The process by which Democrats sold Obamacare may have been long and unseemly, and may have resulted in an ungainly law that is often frustrating even to many of its supporters. But it also resulted in a bill that clearly advanced Democratic goals—and could pass.
One reason, of course, why Republicans are talking only to themselves about health care is that they had adamantly refused to do so during the Obama years. Despite promises to repeal and replace the health care law, the specifics were always to-be-determined. But so far, Republicans haven't even convinced themselves of what should be done. If anything, as Byron York writes, they seem to have decided that, contrary to what they promised, they did not really want to repeal Obamacare.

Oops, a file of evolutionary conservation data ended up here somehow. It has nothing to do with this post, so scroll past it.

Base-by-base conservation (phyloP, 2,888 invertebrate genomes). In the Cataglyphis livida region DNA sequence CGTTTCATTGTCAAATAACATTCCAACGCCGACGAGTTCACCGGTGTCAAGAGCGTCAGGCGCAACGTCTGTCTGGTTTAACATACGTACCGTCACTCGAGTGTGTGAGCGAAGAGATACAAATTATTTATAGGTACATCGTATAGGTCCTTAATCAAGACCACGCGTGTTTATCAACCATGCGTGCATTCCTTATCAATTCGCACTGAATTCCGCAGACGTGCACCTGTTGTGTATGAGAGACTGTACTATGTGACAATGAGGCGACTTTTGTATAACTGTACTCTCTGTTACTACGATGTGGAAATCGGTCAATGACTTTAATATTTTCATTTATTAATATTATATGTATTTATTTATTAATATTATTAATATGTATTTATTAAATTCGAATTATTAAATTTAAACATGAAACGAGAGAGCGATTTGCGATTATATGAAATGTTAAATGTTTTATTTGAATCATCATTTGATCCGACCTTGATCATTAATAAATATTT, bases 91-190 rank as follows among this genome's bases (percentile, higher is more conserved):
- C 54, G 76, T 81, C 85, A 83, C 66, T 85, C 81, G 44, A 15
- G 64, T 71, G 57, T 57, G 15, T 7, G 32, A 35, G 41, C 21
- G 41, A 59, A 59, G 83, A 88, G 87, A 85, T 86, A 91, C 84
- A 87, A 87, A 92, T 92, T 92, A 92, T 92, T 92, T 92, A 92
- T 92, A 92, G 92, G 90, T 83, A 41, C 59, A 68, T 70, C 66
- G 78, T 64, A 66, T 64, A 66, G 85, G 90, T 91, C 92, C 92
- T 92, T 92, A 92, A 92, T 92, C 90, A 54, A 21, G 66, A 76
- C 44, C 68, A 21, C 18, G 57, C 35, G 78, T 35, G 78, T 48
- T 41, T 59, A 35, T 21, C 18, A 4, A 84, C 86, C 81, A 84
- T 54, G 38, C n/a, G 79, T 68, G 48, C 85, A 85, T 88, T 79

The GOP's failure to make the case for the AHCA to either the public or themselves is why the bill has an approval rating below 20 percent—far worse than even Obamacare, which was consistently unpopular under Obama. It's why there hasn't yet been a vote, and even if there is one, the bill, in its current form, still faces an uphill climb in the Senate. It's why even though we've seen signs of progress on the bill, we have yet to see the real thing.
And it's probably why the GOP's biggest achievement so far has been to finally push Obamacare into popularity, with poll after poll showing support for the health law on the rise. By not making the case for its current legislation—or, for that matter, any coherent alternative at all–Republicans have implicitly made the case for Obamacare instead.